In this passage, Dewey is delving into the concept of equality within the context of democracy. He essentially argues that when we talk about equality in a democratic society, it should not be interpreted as a rigid hierarchy or fixed order where individuals are categorized into distinct species, grades, or degrees based on some inherent qualities or characteristics. Instead, Dewey asserts that in a true democracy, every individual, every "existence deserving the name of existence", possesses something unique and irreplaceable about them. He argues that each person should not be seen merely as an example of a broader principle, realization of a universal idea, or embodiment of a particular kind or class. In other words, individuals should not be reduced to mere representatives of a category or stereotype. Dewey's point is that democracy should recognize and honor the inherent worth and individuality of every citizen. Regardless of their background, characteristics, or attributes, each person has their own unique qualities and contributions to offer to society. Democracy, in this sense, should celebrate and respect these individual qualities, ensuring that no one is relegated to a subordinate or marginalized status based on preconceived notions or rigid categories. He recognizes that people vary biologically (including genetic diversity and environmental factors) and socially (like education, emotions, behavior, religion, and economic status). Dewey contends that insisting on strict numerical equality overlooks the valuable diversity in human abilities and social roles, as individuals differ in their natural talents and societal positions (Wegmarshaus, n.d.). In essence, Dewey's perspective on equality in democracy underscores the idea that true equality means recognizing and valuing the distinctive and irreplaceable qualities of each individual, promoting a society where everyone has the opportunity to flourish and contribute based on their unique abilities and aspirations.

"Voting" - A compelling visual representation featured in Daily JStor in 2022, capturing the essence of civic engagement and the importance of participating in the democratic process through voting.
Figure 5: "An insightful image encapsulating the essence of civic participation and the democratic process through the act of voting" (Daily JStor, 2022).

In conclusion, the ideas of both Astra Taylor and John Dewey shed crucial light on important issues surrounding the concept of democracy in contemporary society. Astra Taylor's perspective forces us to confront the often limited presence of democracy in our everyday lives, pointing to the influence of media sensationalism, consumerism, and economic pressures that can hinder genuine democratic engagement. Her critique underscores the need for a more profound and inclusive democracy that goes beyond the surface of political processes. On the other hand, John Dewey's insights illuminate pathways for addressing these challenges. Dewey emphasizes the importance of active citizen participation, the recognition of individual uniqueness, and the pursuit of collective welfare, fostering a sense of community and shared values. His ideas offer a blueprint for revitalizing democracy by emphasizing the interconnectedness of individuals and the fundamental role of democracy as a way of life. These two writers' ideas are relevant and crucial because they provide a comprehensive and nuanced understanding of the multifaceted nature of democracy. Taylor's critique alerts us to the contradictions, paradoxes, limitations, and distortions in our current democratic practices, prompting us to question and improve upon them (Illing, 2023). Dewey's theories offer a constructive framework for realizing the full potential of democracy by emphasizing the active involvement of citizens and the promotion of equality and community. Together, their perspectives invite us to critically reflect on democracy's practical manifestations and aspirations, urging us to work towards a more inclusive and participatory democracy that values individual uniqueness, embraces diverse voices, and aims to foster a society where the common good is genuinely prioritized. In this symbiosis of ideas, we find a roadmap for building a more robust and meaningful democracy in the complex landscape of the modern world.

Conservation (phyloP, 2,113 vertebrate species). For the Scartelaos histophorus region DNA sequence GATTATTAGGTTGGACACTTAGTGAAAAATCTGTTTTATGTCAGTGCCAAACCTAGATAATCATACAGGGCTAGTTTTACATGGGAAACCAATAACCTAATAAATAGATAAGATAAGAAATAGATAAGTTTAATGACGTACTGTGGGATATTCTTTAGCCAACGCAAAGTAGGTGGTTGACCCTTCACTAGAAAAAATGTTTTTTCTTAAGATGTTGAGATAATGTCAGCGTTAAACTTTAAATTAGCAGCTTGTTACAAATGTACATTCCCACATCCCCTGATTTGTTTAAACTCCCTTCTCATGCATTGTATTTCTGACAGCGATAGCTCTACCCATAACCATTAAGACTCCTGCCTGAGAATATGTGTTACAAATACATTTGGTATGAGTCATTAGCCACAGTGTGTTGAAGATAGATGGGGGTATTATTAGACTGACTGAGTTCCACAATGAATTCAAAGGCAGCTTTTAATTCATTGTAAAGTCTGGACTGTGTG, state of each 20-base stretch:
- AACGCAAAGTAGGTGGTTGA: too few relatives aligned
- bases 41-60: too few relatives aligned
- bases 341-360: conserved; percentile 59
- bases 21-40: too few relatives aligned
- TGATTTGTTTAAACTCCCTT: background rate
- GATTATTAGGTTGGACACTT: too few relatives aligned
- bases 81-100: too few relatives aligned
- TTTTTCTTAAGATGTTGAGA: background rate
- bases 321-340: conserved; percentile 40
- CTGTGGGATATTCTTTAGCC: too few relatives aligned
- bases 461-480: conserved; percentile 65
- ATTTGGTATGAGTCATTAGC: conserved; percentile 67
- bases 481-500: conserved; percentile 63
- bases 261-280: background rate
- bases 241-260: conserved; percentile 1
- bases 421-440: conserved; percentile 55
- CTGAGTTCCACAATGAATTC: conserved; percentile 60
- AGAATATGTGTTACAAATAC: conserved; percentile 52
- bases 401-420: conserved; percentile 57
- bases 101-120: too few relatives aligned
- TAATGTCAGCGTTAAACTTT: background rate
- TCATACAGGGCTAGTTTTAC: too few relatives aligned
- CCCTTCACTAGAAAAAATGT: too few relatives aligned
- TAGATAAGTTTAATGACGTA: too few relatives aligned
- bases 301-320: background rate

Bibliographical References

Democracy May Not Truly Exist, but It’s Still Worth Fighting For: Astra Taylor | CBC Radio. (2020, February 26). CBC. Retrieved September 12, 2023, from

Dewey, J. (1927). The Public and Its Problems. Ohio University Press.

Field, R. (n.d.). John Dewey (1859- 1952). Internet Encyclopedia of Philosophy.

Gouinlock, J. S. (2023, March 17). John Dewey. Encyclopedia Britannica.

Hildebrand, D. (2018, November 1). John Dewey. The Stanford Encyclopedia of Philosophy.

Illing, S. (2023, September 12). Why Democracy Is the Antidote to Capitalism. Vox.

Taylor, A. (2019). Democracy May Not Exist But We'll Miss it When It's Gone. Verso Books.

Taylor, A. (2019). Who, the People? The Central Truths of Democracy Are Not Always Self-Evident. The Baffler, 43, 60-68.

Vernant, J. P. (1965). The Origins of Greek Thought. Cornell University Press.

Wegmarshaus, G.-R. (n.d.). John Dewey’s Understanding of Democracy: Inspiring Political Education in Germany. Brill.

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Hazal Kazancı